Billionaire bond king Jeffrey Gundlach’s ‘fire alarm’ is going off in the economy as Treasury yields break below a key level

DoubleLine CEO Jeffrey Gundlach speaking at the 2015 Delivering Alpha event on July 15, 2015.David A. Grogan/CNBC/NBCU Photo Bank/NBCUniversal via Getty Images

The 10-year Treasury yield plunged below 4% on Thursday after the Fed signaled rate cuts in 2024.

That represents a “fire alarm” for Jeffrey Gundlach, who sees a recession coming next year.

The bond investor expects the 10-year rate to fall into the “low threes” sometime in 2024.

The 10-year yield’s plummet below 4% on Thursday triggered an alarm that billionaire bond investor Jeffrey Gundlach warned about earlier.

After the Federal Reserve signaled Wednesday that it may be cut interest rates three times next year, the 10-year Treasury rate tumbled more than 17 basis points to just above 4%.

“There’s something about if you break below four on the 10-year that I think it almost sounds like a fire alarm going off relative to the economy,” the DoubleLine founder said in a Wednesday CNBC interview.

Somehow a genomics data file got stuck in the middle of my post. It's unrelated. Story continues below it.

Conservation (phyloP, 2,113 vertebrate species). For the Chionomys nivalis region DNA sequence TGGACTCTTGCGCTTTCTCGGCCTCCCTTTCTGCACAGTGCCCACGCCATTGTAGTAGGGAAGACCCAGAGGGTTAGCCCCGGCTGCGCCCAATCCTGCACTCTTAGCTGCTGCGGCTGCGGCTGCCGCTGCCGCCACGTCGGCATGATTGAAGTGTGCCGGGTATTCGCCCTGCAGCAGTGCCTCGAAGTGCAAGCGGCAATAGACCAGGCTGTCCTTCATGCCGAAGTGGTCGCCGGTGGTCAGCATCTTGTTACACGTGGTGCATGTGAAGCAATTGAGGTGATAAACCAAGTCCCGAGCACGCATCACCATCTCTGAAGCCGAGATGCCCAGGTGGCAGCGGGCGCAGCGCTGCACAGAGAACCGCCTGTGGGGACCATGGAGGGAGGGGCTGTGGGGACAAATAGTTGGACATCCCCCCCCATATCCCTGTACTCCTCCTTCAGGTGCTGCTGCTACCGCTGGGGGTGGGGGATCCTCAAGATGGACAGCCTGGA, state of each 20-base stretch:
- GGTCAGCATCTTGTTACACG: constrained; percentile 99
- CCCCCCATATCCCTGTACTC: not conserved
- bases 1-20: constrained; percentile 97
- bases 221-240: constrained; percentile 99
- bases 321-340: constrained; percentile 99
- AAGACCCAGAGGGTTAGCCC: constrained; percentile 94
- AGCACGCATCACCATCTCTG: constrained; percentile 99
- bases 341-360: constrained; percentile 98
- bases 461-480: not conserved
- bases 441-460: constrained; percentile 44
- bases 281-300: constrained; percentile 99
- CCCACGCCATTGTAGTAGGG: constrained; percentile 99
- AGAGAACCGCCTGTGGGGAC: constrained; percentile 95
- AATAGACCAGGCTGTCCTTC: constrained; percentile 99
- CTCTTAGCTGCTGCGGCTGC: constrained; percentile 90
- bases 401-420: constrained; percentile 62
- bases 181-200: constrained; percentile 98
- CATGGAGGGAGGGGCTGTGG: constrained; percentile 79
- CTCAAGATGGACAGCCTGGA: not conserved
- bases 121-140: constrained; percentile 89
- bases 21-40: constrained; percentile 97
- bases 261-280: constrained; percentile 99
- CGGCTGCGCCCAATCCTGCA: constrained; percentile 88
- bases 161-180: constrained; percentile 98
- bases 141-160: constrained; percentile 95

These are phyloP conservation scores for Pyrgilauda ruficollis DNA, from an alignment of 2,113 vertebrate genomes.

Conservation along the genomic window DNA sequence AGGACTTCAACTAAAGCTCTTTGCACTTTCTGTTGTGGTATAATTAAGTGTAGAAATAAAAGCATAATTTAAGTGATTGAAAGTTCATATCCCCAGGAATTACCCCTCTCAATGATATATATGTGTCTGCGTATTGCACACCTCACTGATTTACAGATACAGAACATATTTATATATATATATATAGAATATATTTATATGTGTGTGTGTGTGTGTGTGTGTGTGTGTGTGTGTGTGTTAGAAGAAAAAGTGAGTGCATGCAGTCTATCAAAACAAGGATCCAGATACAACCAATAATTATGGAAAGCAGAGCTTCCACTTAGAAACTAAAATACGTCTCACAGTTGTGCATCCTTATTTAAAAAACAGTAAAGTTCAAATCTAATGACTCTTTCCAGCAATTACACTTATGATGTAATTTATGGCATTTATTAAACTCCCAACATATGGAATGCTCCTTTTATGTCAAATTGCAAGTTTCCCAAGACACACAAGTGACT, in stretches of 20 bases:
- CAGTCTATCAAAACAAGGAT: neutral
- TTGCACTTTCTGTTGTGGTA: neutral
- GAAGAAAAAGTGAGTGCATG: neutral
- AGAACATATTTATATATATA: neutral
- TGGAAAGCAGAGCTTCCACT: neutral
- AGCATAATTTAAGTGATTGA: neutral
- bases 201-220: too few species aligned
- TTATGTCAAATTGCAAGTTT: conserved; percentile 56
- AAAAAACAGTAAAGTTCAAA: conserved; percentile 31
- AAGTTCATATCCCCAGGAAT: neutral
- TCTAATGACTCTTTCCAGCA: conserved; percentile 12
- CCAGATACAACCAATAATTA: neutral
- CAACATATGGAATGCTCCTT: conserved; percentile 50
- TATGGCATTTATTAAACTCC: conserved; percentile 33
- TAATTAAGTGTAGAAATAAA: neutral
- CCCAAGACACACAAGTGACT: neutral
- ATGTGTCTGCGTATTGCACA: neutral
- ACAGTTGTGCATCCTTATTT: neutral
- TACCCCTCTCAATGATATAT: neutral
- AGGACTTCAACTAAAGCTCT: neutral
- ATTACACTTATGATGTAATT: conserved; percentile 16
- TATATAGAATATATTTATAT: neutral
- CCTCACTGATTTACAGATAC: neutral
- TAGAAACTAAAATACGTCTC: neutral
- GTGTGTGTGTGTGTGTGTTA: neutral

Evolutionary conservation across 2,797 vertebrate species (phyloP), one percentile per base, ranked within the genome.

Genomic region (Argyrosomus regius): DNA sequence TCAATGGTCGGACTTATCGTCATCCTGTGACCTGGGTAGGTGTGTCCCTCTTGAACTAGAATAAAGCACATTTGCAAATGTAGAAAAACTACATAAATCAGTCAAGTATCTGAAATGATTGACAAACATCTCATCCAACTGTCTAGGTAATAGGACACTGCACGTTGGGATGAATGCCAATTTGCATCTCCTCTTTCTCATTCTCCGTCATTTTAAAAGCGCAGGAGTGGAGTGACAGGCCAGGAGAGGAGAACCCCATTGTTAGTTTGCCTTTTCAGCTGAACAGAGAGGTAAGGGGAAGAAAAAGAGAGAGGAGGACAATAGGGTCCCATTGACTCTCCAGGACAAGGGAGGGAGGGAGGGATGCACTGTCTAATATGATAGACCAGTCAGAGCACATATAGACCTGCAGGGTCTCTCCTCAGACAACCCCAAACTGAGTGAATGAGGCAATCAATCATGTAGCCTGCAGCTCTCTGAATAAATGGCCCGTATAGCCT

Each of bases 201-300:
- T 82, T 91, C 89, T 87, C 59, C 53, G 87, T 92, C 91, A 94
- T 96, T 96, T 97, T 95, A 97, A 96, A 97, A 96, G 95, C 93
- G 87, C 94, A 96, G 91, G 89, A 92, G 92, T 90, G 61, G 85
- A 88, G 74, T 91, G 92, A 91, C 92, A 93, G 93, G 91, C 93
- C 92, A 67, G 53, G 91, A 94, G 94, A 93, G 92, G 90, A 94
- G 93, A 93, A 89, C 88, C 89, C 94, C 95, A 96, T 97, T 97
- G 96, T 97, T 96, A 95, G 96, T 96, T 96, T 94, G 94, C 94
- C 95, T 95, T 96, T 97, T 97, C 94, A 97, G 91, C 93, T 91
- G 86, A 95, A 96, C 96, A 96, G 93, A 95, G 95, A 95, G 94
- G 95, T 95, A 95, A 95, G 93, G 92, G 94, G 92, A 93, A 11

Since his remarks, the rate has since fallen nearly 13 basis points, standing at 3.9% as of Thursday afternoon.

Meanwhile, he expects the 10-year to fall much further into the “low threes” in 2024, as he sees a recession setting in sometime next year.

As the economy slows, Gundlach predicted the Fed would slash the fed funds rate by 200 basis points, far more than the 75 basis points Fed officials telegraphed in their “dot plot” of projections for 2024.

Once the 4% threshold is ruptured, investors should expect the correlation between strong bonds and strong equities to come apart, he added.

For 2024, Gundlach advocated that investors stick to long-dated bonds, suggesting to switch from short-dated T-bills to long-duration Treasurys once a recession hits.

“I think the logic that people have that money market bloat is going to go into the stock market is wrong. I think it’s unlikely for investors to go from risk-free 6 month T-bills to the ‘Magnificent Seven’ at massive P/Es and all-time highs on the Dow Jones adjusters,” he said. “I think they’re much more likely to go from their mountain of cash in T-bills into bonds.”

Read the original article on Business Insider

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